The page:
And who owns National Collector’s Mint? Well, none other than Avram Freedberg, the owner of Dirty Dick’s Dynamite Discount Den, a company in Stamford, Connecticut, that was raided in 1988 for selling pornography. After agreeing to close the business and paying a $600,000 fine, Freedberg avoided jail time and moved on to this new venture.

In 2004, his company marketed Freedom Tower Silver Dollars (coincidentally, also sold for $19.95) which were purportedly made from silver bars recovered from the rubble of the World Trade Center collapse. See what a New Times opinion piece and article had to say about Freedberg's attempt to capitalize on the September 11, 2001 event.

Freedberg followed up with a presidential coin featuring Barack Obama on one side and Abraham Lincoln on the other. That minting was even more premature than the Nobel Peace Prize Committee’s decision last year, although both share a common element: naked opportunism.

Still tempted to cash in on this excellent deal for investors and collectors?

I didn’t think so.

Copyright 2010 Randy Hunt


  1. I know there is a market for coins and dinner plates sold on tv infomercials but do you anyone that has purchased this stuff? I don't.

  2. Anonymous, I worry about seniors who used to be quite capable but are becoming targets of these marketeers because they lack the clarity they once had. My mom is in the advanced stages of Alheimers and no longer has a phone. There was a time a few years ago, however, when she did get calls and okayed a scam auto insurance switcheroo.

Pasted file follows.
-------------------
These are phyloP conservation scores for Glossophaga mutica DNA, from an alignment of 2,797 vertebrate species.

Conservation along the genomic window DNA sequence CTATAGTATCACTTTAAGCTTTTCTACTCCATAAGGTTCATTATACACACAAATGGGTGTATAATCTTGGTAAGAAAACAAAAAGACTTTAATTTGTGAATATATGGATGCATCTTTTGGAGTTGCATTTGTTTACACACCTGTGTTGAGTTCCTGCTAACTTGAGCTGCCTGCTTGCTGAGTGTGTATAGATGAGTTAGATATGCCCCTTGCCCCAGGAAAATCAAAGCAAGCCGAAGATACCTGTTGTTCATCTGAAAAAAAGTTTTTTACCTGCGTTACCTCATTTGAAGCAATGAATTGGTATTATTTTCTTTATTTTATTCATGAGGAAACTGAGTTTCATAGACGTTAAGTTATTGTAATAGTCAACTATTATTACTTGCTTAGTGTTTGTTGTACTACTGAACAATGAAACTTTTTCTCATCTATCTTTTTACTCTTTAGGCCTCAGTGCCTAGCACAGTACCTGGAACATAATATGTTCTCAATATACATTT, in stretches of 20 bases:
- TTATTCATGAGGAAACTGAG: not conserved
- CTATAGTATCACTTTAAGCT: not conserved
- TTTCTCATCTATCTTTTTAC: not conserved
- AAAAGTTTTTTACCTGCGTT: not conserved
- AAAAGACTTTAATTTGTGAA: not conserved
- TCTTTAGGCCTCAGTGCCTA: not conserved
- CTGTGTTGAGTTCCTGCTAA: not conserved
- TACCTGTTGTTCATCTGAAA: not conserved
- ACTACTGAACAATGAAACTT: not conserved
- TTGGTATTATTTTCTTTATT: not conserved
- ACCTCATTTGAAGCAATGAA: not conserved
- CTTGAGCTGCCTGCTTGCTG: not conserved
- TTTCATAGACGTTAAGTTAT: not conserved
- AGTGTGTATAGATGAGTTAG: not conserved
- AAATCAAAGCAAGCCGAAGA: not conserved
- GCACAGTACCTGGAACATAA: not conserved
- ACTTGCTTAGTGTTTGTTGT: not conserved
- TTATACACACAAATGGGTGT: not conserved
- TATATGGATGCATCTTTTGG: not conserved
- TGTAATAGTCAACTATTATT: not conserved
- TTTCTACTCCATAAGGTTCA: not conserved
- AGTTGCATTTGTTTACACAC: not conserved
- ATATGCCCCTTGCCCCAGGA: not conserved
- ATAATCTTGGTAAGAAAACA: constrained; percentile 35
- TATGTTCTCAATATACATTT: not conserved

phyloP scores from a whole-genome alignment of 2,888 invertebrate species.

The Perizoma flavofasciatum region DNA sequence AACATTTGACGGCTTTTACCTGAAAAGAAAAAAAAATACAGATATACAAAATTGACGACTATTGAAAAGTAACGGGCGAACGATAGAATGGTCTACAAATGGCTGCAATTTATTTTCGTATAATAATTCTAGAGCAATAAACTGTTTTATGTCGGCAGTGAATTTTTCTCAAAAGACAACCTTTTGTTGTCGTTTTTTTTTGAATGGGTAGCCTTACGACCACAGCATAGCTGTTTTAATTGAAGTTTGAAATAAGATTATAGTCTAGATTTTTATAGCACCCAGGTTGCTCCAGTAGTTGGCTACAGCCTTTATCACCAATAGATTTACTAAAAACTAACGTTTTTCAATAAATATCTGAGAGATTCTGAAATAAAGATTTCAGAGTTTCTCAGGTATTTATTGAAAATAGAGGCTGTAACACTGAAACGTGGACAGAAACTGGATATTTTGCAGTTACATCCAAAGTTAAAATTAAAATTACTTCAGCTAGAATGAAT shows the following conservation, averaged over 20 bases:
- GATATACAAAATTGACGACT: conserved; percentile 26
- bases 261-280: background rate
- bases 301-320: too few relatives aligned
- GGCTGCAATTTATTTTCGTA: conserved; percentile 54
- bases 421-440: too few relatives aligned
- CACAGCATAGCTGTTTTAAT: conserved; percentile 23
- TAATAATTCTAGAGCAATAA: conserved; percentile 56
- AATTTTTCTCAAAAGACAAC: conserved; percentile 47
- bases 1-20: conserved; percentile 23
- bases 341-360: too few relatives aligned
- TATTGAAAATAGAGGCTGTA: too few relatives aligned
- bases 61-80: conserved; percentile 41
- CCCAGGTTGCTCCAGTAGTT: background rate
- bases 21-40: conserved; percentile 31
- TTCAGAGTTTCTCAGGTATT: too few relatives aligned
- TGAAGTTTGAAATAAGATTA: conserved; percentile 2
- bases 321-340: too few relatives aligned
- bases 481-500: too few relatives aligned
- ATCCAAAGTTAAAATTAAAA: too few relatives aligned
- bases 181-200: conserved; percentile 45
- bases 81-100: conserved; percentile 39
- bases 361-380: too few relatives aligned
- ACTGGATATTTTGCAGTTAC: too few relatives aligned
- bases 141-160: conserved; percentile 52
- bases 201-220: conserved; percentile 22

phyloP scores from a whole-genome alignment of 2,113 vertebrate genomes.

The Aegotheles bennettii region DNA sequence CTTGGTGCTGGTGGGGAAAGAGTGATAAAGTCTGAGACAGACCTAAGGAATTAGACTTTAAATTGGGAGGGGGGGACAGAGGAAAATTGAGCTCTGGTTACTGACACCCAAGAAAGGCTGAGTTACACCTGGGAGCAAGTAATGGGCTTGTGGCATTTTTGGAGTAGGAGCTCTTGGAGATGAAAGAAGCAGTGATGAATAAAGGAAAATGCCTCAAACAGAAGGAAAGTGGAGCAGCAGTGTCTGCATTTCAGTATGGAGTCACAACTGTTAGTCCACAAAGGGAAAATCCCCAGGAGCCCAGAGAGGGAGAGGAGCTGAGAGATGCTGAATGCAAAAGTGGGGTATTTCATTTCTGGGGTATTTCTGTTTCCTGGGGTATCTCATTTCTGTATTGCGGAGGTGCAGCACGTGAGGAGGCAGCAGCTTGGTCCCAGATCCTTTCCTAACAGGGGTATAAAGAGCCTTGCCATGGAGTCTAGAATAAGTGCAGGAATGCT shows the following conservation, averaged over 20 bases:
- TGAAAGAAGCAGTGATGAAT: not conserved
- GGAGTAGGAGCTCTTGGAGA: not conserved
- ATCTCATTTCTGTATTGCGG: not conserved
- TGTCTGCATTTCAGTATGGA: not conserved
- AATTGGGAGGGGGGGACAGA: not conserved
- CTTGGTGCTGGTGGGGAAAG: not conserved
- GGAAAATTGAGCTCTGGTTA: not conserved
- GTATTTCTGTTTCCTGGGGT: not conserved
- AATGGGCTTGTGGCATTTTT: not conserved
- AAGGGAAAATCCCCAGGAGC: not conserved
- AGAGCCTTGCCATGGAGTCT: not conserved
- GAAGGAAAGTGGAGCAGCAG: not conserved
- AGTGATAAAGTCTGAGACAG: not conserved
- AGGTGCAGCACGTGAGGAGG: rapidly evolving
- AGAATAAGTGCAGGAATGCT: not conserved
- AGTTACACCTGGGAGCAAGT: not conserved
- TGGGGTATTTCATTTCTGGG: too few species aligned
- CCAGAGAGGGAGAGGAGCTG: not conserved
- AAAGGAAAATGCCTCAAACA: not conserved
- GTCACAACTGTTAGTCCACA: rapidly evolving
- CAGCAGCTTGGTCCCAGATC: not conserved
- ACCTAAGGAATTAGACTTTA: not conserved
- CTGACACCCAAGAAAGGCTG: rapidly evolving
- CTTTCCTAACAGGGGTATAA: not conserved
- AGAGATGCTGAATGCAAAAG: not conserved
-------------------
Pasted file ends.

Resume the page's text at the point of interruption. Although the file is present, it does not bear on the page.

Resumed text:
3. Legalized elder abuse

  4. Unfortunately my wife and I were recently introduced to this *&%*(&(*&( business tactics when we decided to buy the $50 bufffalo tribute proof for our nephew for Christmas because he saw it on TV and wanted. We called them up, and going through a whole ordeal with their automated phone system in which it ordered the wrong coin.(It ordered the $223 buffalo proof instead of the $19 one.) We called the credit card company to tell them not to release the funds to them. CC company said that the transaction hadnt been sent to them yet but they would flag it and not let it go through. In the meantime, we also tried calling customer service to speak to a live person but they were closed. So we thought everything was taken care of and then ordered the $19 coin. We still tried calling them to speak with them directly to confirm that we did not want the expensive coin. To no avail. In the meantiment we recieved the $19 coin and thought that was it. On Jan 26 we received a package with the large coin for $223 dollars which was charged to our cc.